TORONTO — Sheldon Keefe believes the unique nature of the NHL restart will cut down on the amount of time a team needs to fine-tune its systems play.
On the surface, this is obviously a good thing for his Toronto Maple Leafs as they look to make some defensive improvements.
But if Keefe’s instincts are correct, it could also wind up complicating the task the Leafs face in the qualifying round because there might not be another NHL team that matches the structure of the Columbus Blue Jackets.
There’s little mystery as to how they’ll look to put a vise-grip on this best-of-five series: By finishing checks and blocking shots and taking away the middle of the ice. The message from John Tortorella will be about making life hard on Toronto’s offensive threats, much like the Blue Jackets did last year in a shocking first-round sweep of the Tampa Bay Lightning.
However, with this unprecedented Stanley Cup tournament set to kick off following a break of more than four months, there’s an even higher degree of unpredictability than usual. It only stands to reason that the Leafs would benefit from games more closely resembling October hockey — when the play tends to be wide open and free flowing and full of mistakes.
If talent winds up deciding the series, the Leafs are likely advancing.
Which is why it was interesting to hear Keefe’s thoughts on how long it should take for teams to dial in their systems under these unusual conditions. If anything, he feels they’ve added some urgency to the way his players are going about their business.
“With what’s at stake, and given that we’re playing very meaningful hockey games starting on Sunday, there’s a heightened awareness in everything that you’re doing,” Keefe said Thursday. “So my expectation is that we’ll pick it up quicker than normal.
“We’re not going to make any excuses here or anything like that, we’ve had plenty of time to practice and everything, and we’re expecting our guys to be prepared to execute.”
Part of his own preparation for the season restart involved going back and watching Columbus’s games from last year’s playoff run. The organization has since waved goodbye to Artemi Panarin, Matt Duchene and Sergei Bobrovsky, among others, but Keefe noted that the core remains intact.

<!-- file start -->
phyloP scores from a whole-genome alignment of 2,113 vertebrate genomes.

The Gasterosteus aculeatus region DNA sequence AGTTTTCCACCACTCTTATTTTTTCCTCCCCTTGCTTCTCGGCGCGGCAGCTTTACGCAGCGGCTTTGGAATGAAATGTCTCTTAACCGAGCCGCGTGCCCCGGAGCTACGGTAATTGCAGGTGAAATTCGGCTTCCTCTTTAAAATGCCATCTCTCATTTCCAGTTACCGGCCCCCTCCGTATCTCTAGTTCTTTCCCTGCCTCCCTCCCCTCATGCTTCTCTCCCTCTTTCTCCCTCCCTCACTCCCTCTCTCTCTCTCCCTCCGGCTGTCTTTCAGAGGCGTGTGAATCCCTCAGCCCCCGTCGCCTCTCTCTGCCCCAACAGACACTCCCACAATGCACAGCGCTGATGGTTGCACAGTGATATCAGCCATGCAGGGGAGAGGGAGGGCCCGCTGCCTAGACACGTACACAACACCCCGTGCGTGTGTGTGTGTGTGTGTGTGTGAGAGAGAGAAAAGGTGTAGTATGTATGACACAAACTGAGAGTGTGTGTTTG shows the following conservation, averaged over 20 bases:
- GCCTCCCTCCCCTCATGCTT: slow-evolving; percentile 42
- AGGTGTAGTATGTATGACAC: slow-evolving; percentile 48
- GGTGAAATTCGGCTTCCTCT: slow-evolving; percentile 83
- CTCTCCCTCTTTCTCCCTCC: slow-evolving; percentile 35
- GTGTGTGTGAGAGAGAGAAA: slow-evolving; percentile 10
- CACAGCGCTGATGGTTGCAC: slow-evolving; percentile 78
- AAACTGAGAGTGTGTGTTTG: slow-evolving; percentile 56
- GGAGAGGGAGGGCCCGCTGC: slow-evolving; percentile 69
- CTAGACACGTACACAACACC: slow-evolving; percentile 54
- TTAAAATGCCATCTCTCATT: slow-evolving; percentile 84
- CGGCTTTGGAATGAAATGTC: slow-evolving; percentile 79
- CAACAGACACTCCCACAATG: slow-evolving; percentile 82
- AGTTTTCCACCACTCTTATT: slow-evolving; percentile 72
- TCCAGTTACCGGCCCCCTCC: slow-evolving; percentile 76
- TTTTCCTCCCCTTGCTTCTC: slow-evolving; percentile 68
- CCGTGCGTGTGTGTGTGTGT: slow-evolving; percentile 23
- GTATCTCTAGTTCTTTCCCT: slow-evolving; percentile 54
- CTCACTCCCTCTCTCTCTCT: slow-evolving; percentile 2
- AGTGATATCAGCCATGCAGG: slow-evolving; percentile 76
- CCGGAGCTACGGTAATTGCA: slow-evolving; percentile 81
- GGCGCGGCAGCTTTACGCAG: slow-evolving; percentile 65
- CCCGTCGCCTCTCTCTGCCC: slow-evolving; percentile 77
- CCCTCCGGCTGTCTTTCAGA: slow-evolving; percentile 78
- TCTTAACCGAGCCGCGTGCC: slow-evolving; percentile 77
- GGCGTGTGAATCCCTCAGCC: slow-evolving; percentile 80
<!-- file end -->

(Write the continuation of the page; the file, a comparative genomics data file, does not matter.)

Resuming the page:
They are still built from the back end out — with Seth Jones and Zach Werenski sure to log major minutes against Toronto’s top players — and they are still committed to sacrificing their bodies, as evidenced by the fact they blocked more than 30 per cent of even-strength shot attempts against this season.
Coming out of the coronavirus pause, it remains to be seen how close they’ll be to their best. Tortorella sounded a few warning shots about his team’s readiness throughout camp, saying last week: “My concern is some of the people that we are going to need to make a difference for us to win a series, I don’t think they’re ready right now,” but that felt like a motivational ploy as much as anything else.
The Blue Jackets are a “we before me” crew, capable of being much greater than the sum of their individual parts. Remember that they managed to squeeze the exact same 81 points out of 70 regular-season games as the Leafs did despite scoring 57 fewer goals.
Pierre-Luc Dubois led the Blue Jackets with 49 points this season. Four Leafs players comfortably eclipsed that mark, with Auston Matthews leading the way with a career-best 80 points.
After the longest run-up to a playoff series we’ll ever see, Keefe has chosen not to spend much time briefing his players on the Blue Jackets tendencies. The priority has been on getting their own systems sharp.
“If you worry too much about the other team or seeing how the series is going to go I think you get a step behind,” said defenceman Jake Muzzin.
“I think early in the series you just worry about yourself,” added Jason Spezza.
Unspoken was the fact that it’s impossible to know what any team might bring after this long gap between games. And just how structured the games themselves will end up being.
Structure clearly works in favour of one team over the other in this series.